Dave Grohl has joined the growing list of rock icons who have weighed in over the loss of Neil Peart. The former Rush drummer died at the age of 67 earlier this week after battling brain cancer for the past few years. Along with music fans who have lit up social media, the Foo Fighters frontman gave a statement on the importance of the legacy Peart has left behind in a statement to Rolling Stone.
"Today, the world lost a true giant in the history of rock 'n' roll," the statement began. "An inspiration to millions with an unmistakable sound who spawned generations of musicians (like myself) to pick up two sticks and chase a dream. A kind, thoughtful, brilliant man who ruled our radios and turntables not only with his drumming but also his beautiful words."
The last remark is likely a reference to Peart's contribution to Rush's lyrics in addition to his work behind the drumkit for 47 years.
"I still vividly remember my first listen of 2112 when I was young," Grohl continued. "It was the first time I really listened to a drummer. And since that day, music has never been the same. His power, precision, and composition was incomparable. He was called 'The Professor' for a reason: We all learned from him."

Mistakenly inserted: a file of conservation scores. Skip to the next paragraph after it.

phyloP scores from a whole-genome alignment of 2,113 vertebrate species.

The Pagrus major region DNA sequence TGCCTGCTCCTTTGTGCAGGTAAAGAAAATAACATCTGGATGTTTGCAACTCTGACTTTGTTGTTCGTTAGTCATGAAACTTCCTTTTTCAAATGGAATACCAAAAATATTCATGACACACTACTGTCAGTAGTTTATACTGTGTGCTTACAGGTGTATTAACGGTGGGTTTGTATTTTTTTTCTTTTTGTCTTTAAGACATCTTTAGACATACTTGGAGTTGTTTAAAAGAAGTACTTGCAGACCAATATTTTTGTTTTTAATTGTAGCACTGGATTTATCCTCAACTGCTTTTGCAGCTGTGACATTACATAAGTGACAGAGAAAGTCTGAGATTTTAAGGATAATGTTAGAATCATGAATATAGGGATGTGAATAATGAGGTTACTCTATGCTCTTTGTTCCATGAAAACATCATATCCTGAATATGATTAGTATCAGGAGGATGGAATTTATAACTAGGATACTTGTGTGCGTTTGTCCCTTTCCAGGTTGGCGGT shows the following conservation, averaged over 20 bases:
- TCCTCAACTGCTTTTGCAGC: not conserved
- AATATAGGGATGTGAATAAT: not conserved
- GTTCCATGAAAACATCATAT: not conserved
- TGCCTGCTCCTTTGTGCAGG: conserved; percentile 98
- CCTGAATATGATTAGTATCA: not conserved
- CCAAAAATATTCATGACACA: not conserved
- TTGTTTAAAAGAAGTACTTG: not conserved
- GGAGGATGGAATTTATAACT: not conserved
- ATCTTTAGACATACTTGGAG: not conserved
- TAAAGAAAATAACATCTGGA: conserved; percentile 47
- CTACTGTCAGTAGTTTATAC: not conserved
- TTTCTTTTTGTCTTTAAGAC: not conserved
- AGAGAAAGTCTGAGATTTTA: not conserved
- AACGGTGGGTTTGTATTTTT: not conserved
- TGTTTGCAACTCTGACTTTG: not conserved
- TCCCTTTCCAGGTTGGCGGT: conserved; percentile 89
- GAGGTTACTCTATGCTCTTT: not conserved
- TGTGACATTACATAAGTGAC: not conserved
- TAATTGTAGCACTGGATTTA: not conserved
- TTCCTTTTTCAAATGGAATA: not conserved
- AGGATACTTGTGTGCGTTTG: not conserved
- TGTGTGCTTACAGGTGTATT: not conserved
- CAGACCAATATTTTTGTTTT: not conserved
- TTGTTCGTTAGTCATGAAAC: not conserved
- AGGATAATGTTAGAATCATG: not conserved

This isn't the first time the former Nirvana drummer has sang the praises of the band's 1976 album to Rolling Stone. Seven years ago, he said that "it f------ changed the direction of my life. I heard the drums. It made me want to become a drummer."
Grohl's words come alongside other rock legends, including Kiss founding members Paul Stanley and Gene Simmons, as well as The Beach Boys' Brian Wilson. Peart's former bandmates, Geddy Lee and Alex Lifeson, also released a formal statement, offering their condolences to his family.
Peart passed away due to complications from Glioblastoma on Tuesday, though news wasn't made public until earlier today.
Considered to be one of the greatest rock drummers of all time, Peart played with Rush from their founding in 1968 until their farewell tour back in 2015. It was Peart's ongoing issues with chronic tendonitis that prompted his retirement from the stage to spend more time with his family. That same year, he told Drumhead Magazine that " it does not pain me to realize that, like all athletes, there comes a time to… take yourself out of the game."